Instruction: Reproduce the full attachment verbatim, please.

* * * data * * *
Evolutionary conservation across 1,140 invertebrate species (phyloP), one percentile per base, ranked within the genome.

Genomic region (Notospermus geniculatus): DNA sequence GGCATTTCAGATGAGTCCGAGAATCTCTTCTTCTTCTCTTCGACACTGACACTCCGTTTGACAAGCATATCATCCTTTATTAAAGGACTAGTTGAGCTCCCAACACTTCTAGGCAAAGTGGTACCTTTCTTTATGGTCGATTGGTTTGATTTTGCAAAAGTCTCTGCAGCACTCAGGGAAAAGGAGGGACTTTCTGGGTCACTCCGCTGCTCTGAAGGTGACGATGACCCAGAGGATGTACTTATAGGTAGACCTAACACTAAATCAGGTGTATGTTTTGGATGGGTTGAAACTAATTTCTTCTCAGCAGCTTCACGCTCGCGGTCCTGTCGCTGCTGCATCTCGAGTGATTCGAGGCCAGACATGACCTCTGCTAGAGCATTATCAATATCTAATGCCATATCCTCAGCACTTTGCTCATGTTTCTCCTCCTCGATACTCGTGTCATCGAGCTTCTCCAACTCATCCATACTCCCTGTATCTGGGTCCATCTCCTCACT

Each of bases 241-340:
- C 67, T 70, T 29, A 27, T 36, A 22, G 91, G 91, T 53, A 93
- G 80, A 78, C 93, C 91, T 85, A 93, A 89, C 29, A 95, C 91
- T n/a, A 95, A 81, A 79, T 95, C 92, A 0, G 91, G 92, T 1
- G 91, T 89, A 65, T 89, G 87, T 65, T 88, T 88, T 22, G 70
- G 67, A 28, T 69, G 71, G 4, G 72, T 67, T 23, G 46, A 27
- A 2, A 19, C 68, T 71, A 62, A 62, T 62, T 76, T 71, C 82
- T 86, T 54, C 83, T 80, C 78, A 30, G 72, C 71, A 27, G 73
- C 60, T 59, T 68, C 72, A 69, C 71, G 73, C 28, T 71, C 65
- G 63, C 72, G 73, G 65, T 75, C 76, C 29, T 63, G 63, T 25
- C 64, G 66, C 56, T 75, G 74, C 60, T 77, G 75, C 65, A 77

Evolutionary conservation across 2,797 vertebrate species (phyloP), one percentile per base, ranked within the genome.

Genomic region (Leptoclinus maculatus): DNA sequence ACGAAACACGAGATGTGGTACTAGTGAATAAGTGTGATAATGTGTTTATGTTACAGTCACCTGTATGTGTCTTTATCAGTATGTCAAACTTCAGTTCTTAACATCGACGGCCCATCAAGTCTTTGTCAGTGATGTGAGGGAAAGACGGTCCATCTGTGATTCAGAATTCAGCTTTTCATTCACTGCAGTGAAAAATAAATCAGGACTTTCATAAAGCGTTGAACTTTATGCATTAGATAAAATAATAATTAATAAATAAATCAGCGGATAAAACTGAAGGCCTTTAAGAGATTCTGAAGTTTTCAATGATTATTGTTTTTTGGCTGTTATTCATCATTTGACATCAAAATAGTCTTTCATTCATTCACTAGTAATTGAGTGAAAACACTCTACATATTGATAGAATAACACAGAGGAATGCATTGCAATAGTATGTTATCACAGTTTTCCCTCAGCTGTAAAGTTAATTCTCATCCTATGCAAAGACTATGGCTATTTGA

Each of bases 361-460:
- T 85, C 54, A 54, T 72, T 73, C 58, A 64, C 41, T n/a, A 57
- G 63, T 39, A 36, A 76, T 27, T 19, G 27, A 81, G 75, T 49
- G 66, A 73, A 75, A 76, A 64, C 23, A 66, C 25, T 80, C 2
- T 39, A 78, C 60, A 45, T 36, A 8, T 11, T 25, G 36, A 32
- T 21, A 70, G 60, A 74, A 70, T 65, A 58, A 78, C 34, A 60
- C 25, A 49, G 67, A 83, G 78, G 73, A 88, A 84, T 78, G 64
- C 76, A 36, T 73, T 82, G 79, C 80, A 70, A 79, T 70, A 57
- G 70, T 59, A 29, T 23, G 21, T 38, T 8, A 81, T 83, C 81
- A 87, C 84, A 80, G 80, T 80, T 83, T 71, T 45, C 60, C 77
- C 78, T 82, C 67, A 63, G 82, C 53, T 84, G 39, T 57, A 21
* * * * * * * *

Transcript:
Evolutionary conservation across 1,140 invertebrate species (phyloP), one percentile per base, ranked within the genome.

Genomic region (Notospermus geniculatus): DNA sequence GGCATTTCAGATGAGTCCGAGAATCTCTTCTTCTTCTCTTCGACACTGACACTCCGTTTGACAAGCATATCATCCTTTATTAAAGGACTAGTTGAGCTCCCAACACTTCTAGGCAAAGTGGTACCTTTCTTTATGGTCGATTGGTTTGATTTTGCAAAAGTCTCTGCAGCACTCAGGGAAAAGGAGGGACTTTCTGGGTCACTCCGCTGCTCTGAAGGTGACGATGACCCAGAGGATGTACTTATAGGTAGACCTAACACTAAATCAGGTGTATGTTTTGGATGGGTTGAAACTAATTTCTTCTCAGCAGCTTCACGCTCGCGGTCCTGTCGCTGCTGCATCTCGAGTGATTCGAGGCCAGACATGACCTCTGCTAGAGCATTATCAATATCTAATGCCATATCCTCAGCACTTTGCTCATGTTTCTCCTCCTCGATACTCGTGTCATCGAGCTTCTCCAACTCATCCATACTCCCTGTATCTGGGTCCATCTCCTCACT

Each of bases 241-340:
- C 67, T 70, T 29, A 27, T 36, A 22, G 91, G 91, T 53, A 93
- G 80, A 78, C 93, C 91, T 85, A 93, A 89, C 29, A 95, C 91
- T n/a, A 95, A 81, A 79, T 95, C 92, A 0, G 91, G 92, T 1
- G 91, T 89, A 65, T 89, G 87, T 65, T 88, T 88, T 22, G 70
- G 67, A 28, T 69, G 71, G 4, G 72, T 67, T 23, G 46, A 27
- A 2, A 19, C 68, T 71, A 62, A 62, T 62, T 76, T 71, C 82
- T 86, T 54, C 83, T 80, C 78, A 30, G 72, C 71, A 27, G 73
- C 60, T 59, T 68, C 72, A 69, C 71, G 73, C 28, T 71, C 65
- G 63, C 72, G 73, G 65, T 75, C 76, C 29, T 63, G 63, T 25
- C 64, G 66, C 56, T 75, G 74, C 60, T 77, G 75, C 65, A 77

Evolutionary conservation across 2,797 vertebrate species (phyloP), one percentile per base, ranked within the genome.

Genomic region (Leptoclinus maculatus): DNA sequence ACGAAACACGAGATGTGGTACTAGTGAATAAGTGTGATAATGTGTTTATGTTACAGTCACCTGTATGTGTCTTTATCAGTATGTCAAACTTCAGTTCTTAACATCGACGGCCCATCAAGTCTTTGTCAGTGATGTGAGGGAAAGACGGTCCATCTGTGATTCAGAATTCAGCTTTTCATTCACTGCAGTGAAAAATAAATCAGGACTTTCATAAAGCGTTGAACTTTATGCATTAGATAAAATAATAATTAATAAATAAATCAGCGGATAAAACTGAAGGCCTTTAAGAGATTCTGAAGTTTTCAATGATTATTGTTTTTTGGCTGTTATTCATCATTTGACATCAAAATAGTCTTTCATTCATTCACTAGTAATTGAGTGAAAACACTCTACATATTGATAGAATAACACAGAGGAATGCATTGCAATAGTATGTTATCACAGTTTTCCCTCAGCTGTAAAGTTAATTCTCATCCTATGCAAAGACTATGGCTATTTGA

Each of bases 361-460:
- T 85, C 54, A 54, T 72, T 73, C 58, A 64, C 41, T n/a, A 57
- G 63, T 39, A 36, A 76, T 27, T 19, G 27, A 81, G 75, T 49
- G 66, A 73, A 75, A 76, A 64, C 23, A 66, C 25, T 80, C 2
- T 39, A 78, C 60, A 45, T 36, A 8, T 11, T 25, G 36, A 32
- T 21, A 70, G 60, A 74, A 70, T 65, A 58, A 78, C 34, A 60
- C 25, A 49, G 67, A 83, G 78, G 73, A 88, A 84, T 78, G 64
- C 76, A 36, T 73, T 82, G 79, C 80, A 70, A 79, T 70, A 57
- G 70, T 59, A 29, T 23, G 21, T 38, T 8, A 81, T 83, C 81
- A 87, C 84, A 80, G 80, T 80, T 83, T 71, T 45, C 60, C 77
- C 78, T 82, C 67, A 63, G 82, C 53, T 84, G 39, T 57, A 21